Decent news reporting is supposed to report facts, and include opinions clearly flagged as such. And we're probably entitled to expect this more from a public service broadcaster than from, say, a tabloid newspaper.
[For instance], the repeated mantra that "Everyone now accepts that there must be cuts in public spending." Excuse me, but I don't. If you mean "Every leader of a mainstream political party, plus a great chunk of rent-a-quote bourgeois hacks and economists now agree that there must be cuts in public spending", then say so.
This supposed unanimity is, oddly enough, the product of news values that usually favour gratuitous argument.
The broadcast media – including of course the Beeb – are very keen on what they call ‘balance’, by which of course they mean conflict. There are two reasons for this: first, a row is good viewing; second, the media are often afraid of the truth – that is to say, afraid of taking a firm position of their own on a factual matter that’s politically disputed.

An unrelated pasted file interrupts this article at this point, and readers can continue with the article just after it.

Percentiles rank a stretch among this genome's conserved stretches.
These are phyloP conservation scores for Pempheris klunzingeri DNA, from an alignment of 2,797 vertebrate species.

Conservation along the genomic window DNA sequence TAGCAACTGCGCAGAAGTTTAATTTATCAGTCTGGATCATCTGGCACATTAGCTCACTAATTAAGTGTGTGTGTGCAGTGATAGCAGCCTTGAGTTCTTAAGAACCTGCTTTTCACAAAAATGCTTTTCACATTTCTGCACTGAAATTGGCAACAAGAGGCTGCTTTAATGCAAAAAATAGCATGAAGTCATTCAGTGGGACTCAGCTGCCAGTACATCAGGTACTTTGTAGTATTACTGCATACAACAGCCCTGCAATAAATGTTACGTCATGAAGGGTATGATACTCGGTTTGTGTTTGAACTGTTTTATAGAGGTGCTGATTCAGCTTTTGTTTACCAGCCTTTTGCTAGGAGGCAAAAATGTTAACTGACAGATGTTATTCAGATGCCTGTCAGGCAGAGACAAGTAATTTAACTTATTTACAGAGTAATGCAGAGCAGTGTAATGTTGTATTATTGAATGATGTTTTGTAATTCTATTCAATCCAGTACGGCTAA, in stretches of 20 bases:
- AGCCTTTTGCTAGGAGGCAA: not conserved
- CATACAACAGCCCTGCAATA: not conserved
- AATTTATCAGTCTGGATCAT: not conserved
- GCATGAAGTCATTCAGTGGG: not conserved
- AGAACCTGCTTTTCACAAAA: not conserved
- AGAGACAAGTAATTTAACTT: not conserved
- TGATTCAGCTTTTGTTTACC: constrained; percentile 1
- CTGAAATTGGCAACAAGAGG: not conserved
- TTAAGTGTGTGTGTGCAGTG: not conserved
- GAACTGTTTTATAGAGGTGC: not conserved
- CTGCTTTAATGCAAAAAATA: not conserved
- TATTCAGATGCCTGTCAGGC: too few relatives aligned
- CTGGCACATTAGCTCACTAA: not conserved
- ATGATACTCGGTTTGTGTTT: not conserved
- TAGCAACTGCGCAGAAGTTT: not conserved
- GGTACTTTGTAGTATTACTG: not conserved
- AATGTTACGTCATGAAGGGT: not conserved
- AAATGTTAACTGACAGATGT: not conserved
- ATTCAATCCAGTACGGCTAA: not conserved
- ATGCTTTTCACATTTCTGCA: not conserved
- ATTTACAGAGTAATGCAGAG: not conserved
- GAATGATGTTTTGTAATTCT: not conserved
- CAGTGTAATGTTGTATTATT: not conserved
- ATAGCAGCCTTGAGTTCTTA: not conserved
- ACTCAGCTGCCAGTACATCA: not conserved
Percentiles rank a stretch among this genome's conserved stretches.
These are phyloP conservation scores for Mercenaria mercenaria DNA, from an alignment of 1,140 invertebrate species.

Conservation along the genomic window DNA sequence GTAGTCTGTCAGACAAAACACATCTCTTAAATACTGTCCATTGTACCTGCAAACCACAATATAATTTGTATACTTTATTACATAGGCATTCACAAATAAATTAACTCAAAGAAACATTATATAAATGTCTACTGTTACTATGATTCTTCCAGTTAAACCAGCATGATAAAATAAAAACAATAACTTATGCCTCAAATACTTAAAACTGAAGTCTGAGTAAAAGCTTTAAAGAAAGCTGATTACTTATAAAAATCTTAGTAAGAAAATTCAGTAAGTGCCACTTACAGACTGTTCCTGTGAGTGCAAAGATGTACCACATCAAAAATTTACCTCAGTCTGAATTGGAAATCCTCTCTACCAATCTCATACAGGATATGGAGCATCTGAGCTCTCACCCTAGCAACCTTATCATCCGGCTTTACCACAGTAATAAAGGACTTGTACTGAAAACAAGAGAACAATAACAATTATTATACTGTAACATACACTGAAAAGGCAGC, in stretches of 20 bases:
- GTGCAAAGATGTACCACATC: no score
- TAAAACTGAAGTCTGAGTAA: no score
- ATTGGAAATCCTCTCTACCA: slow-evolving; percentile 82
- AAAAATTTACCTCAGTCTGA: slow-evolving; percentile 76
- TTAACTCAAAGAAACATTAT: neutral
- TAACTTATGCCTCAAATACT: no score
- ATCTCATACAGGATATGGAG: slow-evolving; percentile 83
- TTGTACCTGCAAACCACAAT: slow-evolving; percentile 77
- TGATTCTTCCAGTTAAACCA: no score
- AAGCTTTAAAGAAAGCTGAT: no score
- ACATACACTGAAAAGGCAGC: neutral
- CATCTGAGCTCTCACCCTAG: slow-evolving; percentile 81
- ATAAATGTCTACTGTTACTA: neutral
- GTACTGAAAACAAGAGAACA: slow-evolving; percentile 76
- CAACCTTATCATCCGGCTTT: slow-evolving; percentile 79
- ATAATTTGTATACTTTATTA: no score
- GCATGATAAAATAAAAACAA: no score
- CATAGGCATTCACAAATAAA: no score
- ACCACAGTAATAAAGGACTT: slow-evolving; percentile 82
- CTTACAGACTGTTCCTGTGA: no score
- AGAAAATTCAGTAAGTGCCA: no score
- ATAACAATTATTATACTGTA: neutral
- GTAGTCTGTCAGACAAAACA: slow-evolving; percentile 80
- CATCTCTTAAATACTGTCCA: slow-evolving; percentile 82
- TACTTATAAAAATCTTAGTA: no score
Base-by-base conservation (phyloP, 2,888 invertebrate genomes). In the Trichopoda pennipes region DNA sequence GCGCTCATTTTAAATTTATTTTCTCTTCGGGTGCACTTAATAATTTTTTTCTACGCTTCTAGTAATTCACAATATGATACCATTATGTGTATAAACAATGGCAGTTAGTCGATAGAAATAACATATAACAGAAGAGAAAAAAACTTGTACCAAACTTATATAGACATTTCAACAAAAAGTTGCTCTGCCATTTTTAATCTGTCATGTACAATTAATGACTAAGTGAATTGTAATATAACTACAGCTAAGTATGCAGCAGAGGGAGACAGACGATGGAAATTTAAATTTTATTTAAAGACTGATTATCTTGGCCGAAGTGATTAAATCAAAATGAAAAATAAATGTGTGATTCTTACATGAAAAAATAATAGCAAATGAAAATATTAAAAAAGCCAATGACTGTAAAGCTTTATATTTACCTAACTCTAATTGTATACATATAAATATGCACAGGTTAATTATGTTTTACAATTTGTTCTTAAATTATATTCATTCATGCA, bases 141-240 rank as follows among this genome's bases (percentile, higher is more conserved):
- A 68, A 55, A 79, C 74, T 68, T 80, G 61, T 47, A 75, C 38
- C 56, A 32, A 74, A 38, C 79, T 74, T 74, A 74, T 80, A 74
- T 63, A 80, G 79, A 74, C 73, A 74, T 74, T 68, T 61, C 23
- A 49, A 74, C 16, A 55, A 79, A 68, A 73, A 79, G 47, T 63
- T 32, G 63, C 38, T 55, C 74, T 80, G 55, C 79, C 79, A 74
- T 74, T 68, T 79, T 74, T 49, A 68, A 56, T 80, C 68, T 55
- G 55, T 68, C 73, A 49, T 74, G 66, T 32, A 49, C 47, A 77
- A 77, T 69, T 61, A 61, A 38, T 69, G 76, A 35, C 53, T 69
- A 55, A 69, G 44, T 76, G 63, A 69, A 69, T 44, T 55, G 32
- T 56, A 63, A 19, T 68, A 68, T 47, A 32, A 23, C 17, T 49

Directly reporting facts as facts requires you not only to do the hard work of establishing what those facts are but also to have the confidence to present them as such and risk accusations of bias from any party to a dispute who happens to be in the wrong. (To be fair, the various TV newscasters can and often do get this right. But they also often don’t.)
It’s much easier to report what somebody says the facts are. And in that case, the producers like to get someone else on the programme to say that actually the facts are something else. Cue heated debate. Never mind whether they both have a point, whether they’re both talking self-serving crap or whether one is completely right and the other completely wrong – it’s good to present ‘both sides of the argument’.
But if there’s general consensus among most of the punditocracy, then the media know that they won’t get stick from anyone who matters for asserting ‘facts’. Hence the reportedly universal agreement on cuts.